4 Ways PMs Can Use Job Cost Accounting to Make Construction Projects More Profitable
Do you want to make 10% more money? (Most project managers probably do!) Do you want to make 10% more money by working 10% more hours, and 10% harder? (Probably not so much.)
That’s why profitability matters, explains Leslie Shiner, author and construction financial consultant.
Most people think that increasing profitability means increasing volume . . . but for busy construction project managers, selling more isn’t the easiest path to increasing profits.
Beware of selling more as a way to increase profitability.
There are a limited number of ways for contractors to increase profitability: Charge more, spend less, and sell more. Of these three, spending less and charging more are the easiest ways for a project manager to increase profit margin. Yet, the project managers themselves can play a significant role in boosting profit margin.
Shiner suggest looking into four ways project managers can increase profit:
- Understand construction profitability
- Don’t mistake makeup for margin
- Job cost at a fully burdened rate
- Use change orders to regain profitability
Achieving profitability starts at the very beginning of a project, Shiner says, when estimating costs. Whether you do progress billing or milestone billing, you have to start the job off with an estimate. Your overhead — direct job costs like labor, materials, subcontractors, equipment — is non-negotiable.
2. Don’t Mistake Markup for Margin
Many project managers talk about markup and margin as if they're interchangeable, but if you confuse these two concepts, you’re in for a loss.
Markup is always a percentage of costs. Margin is a percentage of income. Markup is always bigger than margin.
Financial statements provide margin numbers; but they do not provide markup numbers. When someone asks, "What's my overhead?" and the response is, "Hey, your overhead's 25%!" That's a percentage of income, a margin number. It’s not the markup.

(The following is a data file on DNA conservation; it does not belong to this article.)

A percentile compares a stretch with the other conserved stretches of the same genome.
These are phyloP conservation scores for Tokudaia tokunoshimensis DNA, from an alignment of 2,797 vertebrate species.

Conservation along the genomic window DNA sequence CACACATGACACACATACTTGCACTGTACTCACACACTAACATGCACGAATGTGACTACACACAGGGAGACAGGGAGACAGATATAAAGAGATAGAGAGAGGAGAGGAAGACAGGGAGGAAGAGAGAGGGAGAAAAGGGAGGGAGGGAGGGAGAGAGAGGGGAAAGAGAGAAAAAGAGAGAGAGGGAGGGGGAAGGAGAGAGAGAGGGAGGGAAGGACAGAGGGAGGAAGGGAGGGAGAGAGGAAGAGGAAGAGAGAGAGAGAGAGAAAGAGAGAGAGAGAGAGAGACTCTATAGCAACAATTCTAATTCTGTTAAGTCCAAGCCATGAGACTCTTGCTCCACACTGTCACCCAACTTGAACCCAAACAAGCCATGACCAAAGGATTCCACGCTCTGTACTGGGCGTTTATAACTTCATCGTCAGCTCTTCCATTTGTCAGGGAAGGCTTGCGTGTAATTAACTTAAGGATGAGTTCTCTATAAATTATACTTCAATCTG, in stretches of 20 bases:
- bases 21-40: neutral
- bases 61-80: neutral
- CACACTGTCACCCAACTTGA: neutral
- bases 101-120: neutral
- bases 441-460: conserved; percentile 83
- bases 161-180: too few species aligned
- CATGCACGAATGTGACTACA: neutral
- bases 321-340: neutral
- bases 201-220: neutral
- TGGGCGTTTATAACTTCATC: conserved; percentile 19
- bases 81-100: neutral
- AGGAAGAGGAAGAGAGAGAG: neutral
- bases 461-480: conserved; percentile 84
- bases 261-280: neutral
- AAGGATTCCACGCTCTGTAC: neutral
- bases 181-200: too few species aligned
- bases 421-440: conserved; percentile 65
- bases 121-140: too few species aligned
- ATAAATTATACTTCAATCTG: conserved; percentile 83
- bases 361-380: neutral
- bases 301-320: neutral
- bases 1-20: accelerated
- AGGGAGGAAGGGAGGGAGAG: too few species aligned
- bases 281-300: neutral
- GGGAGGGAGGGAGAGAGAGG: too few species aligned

Markup is always bigger than margin.
To estimate markup, take the costs that you have for the change order and multiply it times one plus the markup. For an example, using change orders: To achieve a 35% gross margin, multiply my costs by 1.54. That is, take the cost and divide it by one minus 35%, or 65%.
If your overhead is 30% and you markup everything up 35%, you’re making a profit, right? Wrong, Shiner says. You've confused markup with gross margin, and you are probably losing money.
3. Job Cost at a Fully Burdened Rate
Another way project managers can avoid a common job costing pitfalls is to use burdened, rather than unburdened, payroll costs. A burdened billing rate covers gross wage, labor burden, overhead and still leaves enough for profit. Payroll is the gross pay that you pay an employee, plus all the costs associated with paying that employee, including your profit.
For example, suppose someone is making $25 per hour gross wage. On average, this works out to about $50 per hour as a burdened rate. Typically, your markup is probably at least 100%, or double, the hourly unburdened rate.
On average the burdened rate is a 100% markup, double the unburdened wage.
Employees have a lot of associated costs. Let's take a look at the labor burden:
- Employer payroll taxes
- Workers comp
- Liability insurance
- Fringe benefits
Do you pay for health insurance? Do you have pension or 401(k) matching that you provide? And for union contractors, there are significant additional fringe benefits.
4. Regain Profitability with Change Orders
If you manage change orders correctly, you may have an opportunity to increase your gross margin. You may be able to have a higher, gross margin on the change orders than on the original project.
As the job progresses, slippage will cause your gross margin to fall. But if you manage change orders correctly, Shiner says, you can actually increase your gross margin. You may be able to achieve a higher gross margin on the change orders than on the original project.
You can increase your gross margin if you manage your change orders properly.
A connected cloud platform like Trimble Construction One centralizes job costing to capture costs including labor, equipment, materials and production.
Project managers might not control the pricing of the projects—but you might have control of pricing change orders, and you may be able to raise your labor billing rates if needed. Change orders can present many opportunities to balance costs, but only if you’re tracking budgeted costs against actual costs.
Do your job-cost reports include real-time actual costs?
Connected, cloud-based job cost accounting workflows are the best way to compare budgeted costs to actual costs in real time. And, data intelligence tools like Viewpoint Analytics give project managers even deeper project financial insights.
To track budget against actual costs, you need real-time information to compile good job cost reports. Do they tell you what you spent? Do they tell you what you spent compared to what you've budgeted to spend?
For more accounting tips for project managers, watch Shiner’s popular on-demand session from our recent Collaborate 2021 user conference. Learn more about Leslie Shiner at ShinerGroup.com.